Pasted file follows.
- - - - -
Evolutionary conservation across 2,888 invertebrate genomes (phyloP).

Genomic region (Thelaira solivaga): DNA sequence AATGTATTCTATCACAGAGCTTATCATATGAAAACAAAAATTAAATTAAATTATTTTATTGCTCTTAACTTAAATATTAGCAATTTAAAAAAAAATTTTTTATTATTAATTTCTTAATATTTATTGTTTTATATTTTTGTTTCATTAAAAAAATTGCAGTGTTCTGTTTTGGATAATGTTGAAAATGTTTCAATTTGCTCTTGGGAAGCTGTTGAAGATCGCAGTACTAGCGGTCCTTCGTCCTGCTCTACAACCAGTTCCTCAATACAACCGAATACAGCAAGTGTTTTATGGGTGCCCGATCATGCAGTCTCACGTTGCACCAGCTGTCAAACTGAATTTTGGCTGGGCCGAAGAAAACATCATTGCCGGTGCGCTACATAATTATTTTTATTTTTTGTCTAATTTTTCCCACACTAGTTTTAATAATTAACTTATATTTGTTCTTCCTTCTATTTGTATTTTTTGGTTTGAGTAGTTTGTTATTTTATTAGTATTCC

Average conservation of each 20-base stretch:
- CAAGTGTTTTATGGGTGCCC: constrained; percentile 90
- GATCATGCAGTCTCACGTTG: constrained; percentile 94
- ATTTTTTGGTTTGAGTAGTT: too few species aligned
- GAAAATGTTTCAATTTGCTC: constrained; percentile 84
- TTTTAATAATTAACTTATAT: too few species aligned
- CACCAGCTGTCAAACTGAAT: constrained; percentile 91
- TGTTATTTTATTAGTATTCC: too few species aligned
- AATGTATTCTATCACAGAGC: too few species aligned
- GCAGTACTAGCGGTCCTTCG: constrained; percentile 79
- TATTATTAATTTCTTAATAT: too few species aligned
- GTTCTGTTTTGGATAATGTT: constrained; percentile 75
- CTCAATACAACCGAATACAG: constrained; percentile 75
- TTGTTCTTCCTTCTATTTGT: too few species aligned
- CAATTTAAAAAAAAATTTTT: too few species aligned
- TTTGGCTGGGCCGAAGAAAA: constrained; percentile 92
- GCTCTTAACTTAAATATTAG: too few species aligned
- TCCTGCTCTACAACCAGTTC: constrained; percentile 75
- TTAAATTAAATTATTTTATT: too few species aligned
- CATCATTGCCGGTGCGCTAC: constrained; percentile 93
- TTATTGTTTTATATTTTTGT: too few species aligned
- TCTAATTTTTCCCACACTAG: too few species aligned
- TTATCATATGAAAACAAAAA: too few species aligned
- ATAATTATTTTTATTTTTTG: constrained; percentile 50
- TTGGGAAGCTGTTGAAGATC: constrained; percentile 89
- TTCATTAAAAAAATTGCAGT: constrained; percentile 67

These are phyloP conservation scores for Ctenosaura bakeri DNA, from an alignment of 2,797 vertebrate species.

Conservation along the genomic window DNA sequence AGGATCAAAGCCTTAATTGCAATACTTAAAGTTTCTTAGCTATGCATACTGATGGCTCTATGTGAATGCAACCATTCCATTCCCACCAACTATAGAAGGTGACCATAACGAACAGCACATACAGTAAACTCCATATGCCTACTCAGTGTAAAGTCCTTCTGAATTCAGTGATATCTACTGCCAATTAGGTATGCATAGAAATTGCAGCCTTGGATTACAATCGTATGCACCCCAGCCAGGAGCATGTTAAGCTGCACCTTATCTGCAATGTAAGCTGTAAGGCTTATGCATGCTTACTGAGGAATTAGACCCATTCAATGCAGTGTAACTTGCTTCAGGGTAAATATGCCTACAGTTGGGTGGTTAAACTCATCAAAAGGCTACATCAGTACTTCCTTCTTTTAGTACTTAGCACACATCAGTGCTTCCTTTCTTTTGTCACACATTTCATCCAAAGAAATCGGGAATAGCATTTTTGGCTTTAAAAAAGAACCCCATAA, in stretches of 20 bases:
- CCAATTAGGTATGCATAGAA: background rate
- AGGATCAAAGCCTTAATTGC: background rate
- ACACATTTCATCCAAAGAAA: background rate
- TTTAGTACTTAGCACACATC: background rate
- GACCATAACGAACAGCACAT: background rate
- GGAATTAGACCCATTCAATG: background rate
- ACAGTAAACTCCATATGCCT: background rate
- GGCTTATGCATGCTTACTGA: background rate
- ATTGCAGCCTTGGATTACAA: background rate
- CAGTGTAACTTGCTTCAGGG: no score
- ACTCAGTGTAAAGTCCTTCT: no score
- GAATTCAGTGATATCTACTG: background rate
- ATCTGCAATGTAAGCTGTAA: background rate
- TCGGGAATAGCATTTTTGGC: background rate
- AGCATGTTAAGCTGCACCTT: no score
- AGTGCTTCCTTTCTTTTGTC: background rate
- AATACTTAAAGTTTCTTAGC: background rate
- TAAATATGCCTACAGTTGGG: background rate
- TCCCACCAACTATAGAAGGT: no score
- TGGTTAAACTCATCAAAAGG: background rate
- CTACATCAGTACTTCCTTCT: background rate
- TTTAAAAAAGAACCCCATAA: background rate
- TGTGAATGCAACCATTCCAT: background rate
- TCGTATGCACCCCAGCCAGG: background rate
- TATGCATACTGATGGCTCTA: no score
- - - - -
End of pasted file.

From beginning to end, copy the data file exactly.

Evolutionary conservation across 2,888 invertebrate genomes (phyloP).

Genomic region (Thelaira solivaga): DNA sequence AATGTATTCTATCACAGAGCTTATCATATGAAAACAAAAATTAAATTAAATTATTTTATTGCTCTTAACTTAAATATTAGCAATTTAAAAAAAAATTTTTTATTATTAATTTCTTAATATTTATTGTTTTATATTTTTGTTTCATTAAAAAAATTGCAGTGTTCTGTTTTGGATAATGTTGAAAATGTTTCAATTTGCTCTTGGGAAGCTGTTGAAGATCGCAGTACTAGCGGTCCTTCGTCCTGCTCTACAACCAGTTCCTCAATACAACCGAATACAGCAAGTGTTTTATGGGTGCCCGATCATGCAGTCTCACGTTGCACCAGCTGTCAAACTGAATTTTGGCTGGGCCGAAGAAAACATCATTGCCGGTGCGCTACATAATTATTTTTATTTTTTGTCTAATTTTTCCCACACTAGTTTTAATAATTAACTTATATTTGTTCTTCCTTCTATTTGTATTTTTTGGTTTGAGTAGTTTGTTATTTTATTAGTATTCC

Average conservation of each 20-base stretch:
- CAAGTGTTTTATGGGTGCCC: constrained; percentile 90
- GATCATGCAGTCTCACGTTG: constrained; percentile 94
- ATTTTTTGGTTTGAGTAGTT: too few species aligned
- GAAAATGTTTCAATTTGCTC: constrained; percentile 84
- TTTTAATAATTAACTTATAT: too few species aligned
- CACCAGCTGTCAAACTGAAT: constrained; percentile 91
- TGTTATTTTATTAGTATTCC: too few species aligned
- AATGTATTCTATCACAGAGC: too few species aligned
- GCAGTACTAGCGGTCCTTCG: constrained; percentile 79
- TATTATTAATTTCTTAATAT: too few species aligned
- GTTCTGTTTTGGATAATGTT: constrained; percentile 75
- CTCAATACAACCGAATACAG: constrained; percentile 75
- TTGTTCTTCCTTCTATTTGT: too few species aligned
- CAATTTAAAAAAAAATTTTT: too few species aligned
- TTTGGCTGGGCCGAAGAAAA: constrained; percentile 92
- GCTCTTAACTTAAATATTAG: too few species aligned
- TCCTGCTCTACAACCAGTTC: constrained; percentile 75
- TTAAATTAAATTATTTTATT: too few species aligned
- CATCATTGCCGGTGCGCTAC: constrained; percentile 93
- TTATTGTTTTATATTTTTGT: too few species aligned
- TCTAATTTTTCCCACACTAG: too few species aligned
- TTATCATATGAAAACAAAAA: too few species aligned
- ATAATTATTTTTATTTTTTG: constrained; percentile 50
- TTGGGAAGCTGTTGAAGATC: constrained; percentile 89
- TTCATTAAAAAAATTGCAGT: constrained; percentile 67

These are phyloP conservation scores for Ctenosaura bakeri DNA, from an alignment of 2,797 vertebrate species.

Conservation along the genomic window DNA sequence AGGATCAAAGCCTTAATTGCAATACTTAAAGTTTCTTAGCTATGCATACTGATGGCTCTATGTGAATGCAACCATTCCATTCCCACCAACTATAGAAGGTGACCATAACGAACAGCACATACAGTAAACTCCATATGCCTACTCAGTGTAAAGTCCTTCTGAATTCAGTGATATCTACTGCCAATTAGGTATGCATAGAAATTGCAGCCTTGGATTACAATCGTATGCACCCCAGCCAGGAGCATGTTAAGCTGCACCTTATCTGCAATGTAAGCTGTAAGGCTTATGCATGCTTACTGAGGAATTAGACCCATTCAATGCAGTGTAACTTGCTTCAGGGTAAATATGCCTACAGTTGGGTGGTTAAACTCATCAAAAGGCTACATCAGTACTTCCTTCTTTTAGTACTTAGCACACATCAGTGCTTCCTTTCTTTTGTCACACATTTCATCCAAAGAAATCGGGAATAGCATTTTTGGCTTTAAAAAAGAACCCCATAA, in stretches of 20 bases:
- CCAATTAGGTATGCATAGAA: background rate
- AGGATCAAAGCCTTAATTGC: background rate
- ACACATTTCATCCAAAGAAA: background rate
- TTTAGTACTTAGCACACATC: background rate
- GACCATAACGAACAGCACAT: background rate
- GGAATTAGACCCATTCAATG: background rate
- ACAGTAAACTCCATATGCCT: background rate
- GGCTTATGCATGCTTACTGA: background rate
- ATTGCAGCCTTGGATTACAA: background rate
- CAGTGTAACTTGCTTCAGGG: no score
- ACTCAGTGTAAAGTCCTTCT: no score
- GAATTCAGTGATATCTACTG: background rate
- ATCTGCAATGTAAGCTGTAA: background rate
- TCGGGAATAGCATTTTTGGC: background rate
- AGCATGTTAAGCTGCACCTT: no score
- AGTGCTTCCTTTCTTTTGTC: background rate
- AATACTTAAAGTTTCTTAGC: background rate
- TAAATATGCCTACAGTTGGG: background rate
- TCCCACCAACTATAGAAGGT: no score
- TGGTTAAACTCATCAAAAGG: background rate
- CTACATCAGTACTTCCTTCT: background rate
- TTTAAAAAAGAACCCCATAA: background rate
- TGTGAATGCAACCATTCCAT: background rate
- TCGTATGCACCCCAGCCAGG: background rate
- TATGCATACTGATGGCTCTA: no score